By Father Christopher R. Seibt | Contributing writer

  Editor’s note: Pope Francis has declared an Extraordinary Jubilee, a Holy Year of Mercy, which began Dec. 8, 2015, and will conclude Nov. 20, 2016. Father Christopher R. Seibt will explore various aspects of the jubilee in a series of Sun columns throughout the year. This is the latest column in the series.

DWJD — “Do what Jesus did.”  It is not as catchy as WWJD — “What would Jesus do?”  However, it is a bit more accurate since the gospels tell us what Jesus himself actually did to extend God’s mercy to those in need of it. DWJD is also a bit more mission-oriented because it is an imperative for those of us who are followers of Christ. For us it is not an option. We must help to address both the physical and spiritual needs of others. The corporal and spiritual works of mercy serve as concrete ways for us to do so, to “do what Jesus did.”

The corporal and spiritual works of mercy are signs of the Good News. That is to say, they are visible actions that let others know they are created, loved, and redeemed by God. And, they are indicators of hope. The works of mercy remind the poor, broadly understood, that their suffering will not last forever, that “this” is not all there is. On the contrary, God has prepared a place for them, for all of us, where there shall be no more sorrow, where we shall want for nothing. During this Jubilee Year of Mercy our Holy Father Pope Francis has asked us to reflect on the works of mercy. So, we begin with the corporal works of mercy.   

Why is there a need for the corporal works of mercy? Each person, created in the image and likeness of God, has the right to life. Basic necessities needed not only to survive but also to flourish are part of this fundamental right. Yet, because we live in a world still very much affected by the consequences of original sin, certain deficiencies exist: hunger, disease, homelessness, etc. These deficiencies cause our brothers and sisters to experience a lack of resources: those that are internal (food, drink), those that are external (clothing, shelter), and those that are related to suffering (sickness, imprisonment, burial).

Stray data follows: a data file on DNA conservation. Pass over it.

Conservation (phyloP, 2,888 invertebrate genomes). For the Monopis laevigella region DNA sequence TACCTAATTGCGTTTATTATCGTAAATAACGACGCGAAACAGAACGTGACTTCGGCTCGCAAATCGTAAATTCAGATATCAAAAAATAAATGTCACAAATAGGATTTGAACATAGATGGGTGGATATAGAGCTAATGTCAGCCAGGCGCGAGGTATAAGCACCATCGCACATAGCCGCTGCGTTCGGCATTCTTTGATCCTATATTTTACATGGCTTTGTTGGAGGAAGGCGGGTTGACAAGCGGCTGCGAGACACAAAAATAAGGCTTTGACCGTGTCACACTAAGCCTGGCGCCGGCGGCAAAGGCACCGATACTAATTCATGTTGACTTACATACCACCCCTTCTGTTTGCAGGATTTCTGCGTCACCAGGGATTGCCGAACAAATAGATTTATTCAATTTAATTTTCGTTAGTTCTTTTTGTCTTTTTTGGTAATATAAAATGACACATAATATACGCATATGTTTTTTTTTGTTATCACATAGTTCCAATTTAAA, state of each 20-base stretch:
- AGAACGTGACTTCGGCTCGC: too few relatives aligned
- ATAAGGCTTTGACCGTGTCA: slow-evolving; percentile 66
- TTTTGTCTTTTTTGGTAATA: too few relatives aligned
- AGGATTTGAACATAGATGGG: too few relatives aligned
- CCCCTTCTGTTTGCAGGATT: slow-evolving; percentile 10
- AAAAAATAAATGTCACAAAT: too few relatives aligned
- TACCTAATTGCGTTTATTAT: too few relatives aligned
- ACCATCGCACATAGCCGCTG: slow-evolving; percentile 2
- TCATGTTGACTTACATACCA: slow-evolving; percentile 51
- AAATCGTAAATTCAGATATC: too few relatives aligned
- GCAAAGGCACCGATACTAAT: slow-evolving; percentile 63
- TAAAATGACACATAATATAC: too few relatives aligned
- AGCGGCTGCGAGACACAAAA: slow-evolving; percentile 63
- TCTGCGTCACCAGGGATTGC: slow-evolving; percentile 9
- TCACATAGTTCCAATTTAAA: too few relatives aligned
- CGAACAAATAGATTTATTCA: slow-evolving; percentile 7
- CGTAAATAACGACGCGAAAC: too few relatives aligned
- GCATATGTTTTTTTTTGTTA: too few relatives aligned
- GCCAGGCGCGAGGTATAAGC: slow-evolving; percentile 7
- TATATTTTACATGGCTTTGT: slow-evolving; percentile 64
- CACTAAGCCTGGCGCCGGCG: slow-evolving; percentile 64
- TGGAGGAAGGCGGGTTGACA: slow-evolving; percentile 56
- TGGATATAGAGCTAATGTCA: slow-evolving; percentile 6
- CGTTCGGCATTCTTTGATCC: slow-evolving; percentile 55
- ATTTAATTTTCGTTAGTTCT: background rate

What, specifically, are they? There are seven corporal works of mercy that address this lack of resources. They are charitable actions, a form of almsgiving, by which we come to the aid of those in need in a physical or material way.  Moreover, they are the ways by which we can establish relationships with those in need. Doing so opens the door for us to extend the love and mercy of God to them that we ourselves have encountered. These seven works of mercy come from Matthew’s Gospel (25:31-46) and from the Book of Tobit (1:17; 12:12). They are the following: (1) feed the hungry, (2) give drink to the thirsty, (3) clothe the naked, (4) welcome the stranger, (5) visit the sick, (6) visit the imprisoned, and (7) bury the dead.

Why do we do them?  As human beings, we belong to the same family. At the very least, it is common decency to help someone who is hungry or thirsty, someone who needs shelter and clothing, someone who is sick, or someone who has lost his or her way and is in prison, and to show honor and respect to someone who has died. As Christians, however, we are to “do what Jesus did”; extend God’s mercy to others. We give the very gift of ourselves to serve and to be with our brothers and sisters in their need. What’s the difference?

When we perform the corporal works of mercy we know that they are more than simply remedies or solutions to the problems and injustices that are part of this world. Because no matter how much we do to alleviate the physical suffering of others, it will remain until the end of time, at which point God will be “all in all.”  So, why do we continue to perform these works here below? The Gospel according to Matthew provides us with the answer.

First, these are part of the criteria by which we will be judged. Jesus tells us that those who were engaged in the corporal works of mercy will be “blessed.” They will inherit the kingdom and go off to eternal life. Second, and perhaps most importantly, the corporal works of mercy are one of the ways that we serve Christ himself. This notion is based upon the fact that all of us are made in the image and likeness of God. God is in us. Moreover, those who are baptized have been united so closely to Christ. They have died and risen again with him.  Christ is in them. So, Jesus says, “Whatever you did for these least brothers of mine, you did for me.”

This is at the heart of the corporal and spiritual works of mercy. As Christians this is what sets us apart and motivates us — whatever we do for others to bring some comfort and relief to them, we do in imitation of Christ who came to serve, not to be served,  and we do to Christ himself.  DWJD — “Do what Jesus did.”

Prayerfully consider each of the corporal works of mercy and ask yourself, “How have I done so?” “How have I helped to alleviate the physical and material needs of others?” “How have I served them in the name of Christ and Christ himself through them?”    

Father Christopher R. Seibt is parochial vicar of the Church of Sts. John and Andrew in Binghamton.

Website Proudly Supported By

Learn More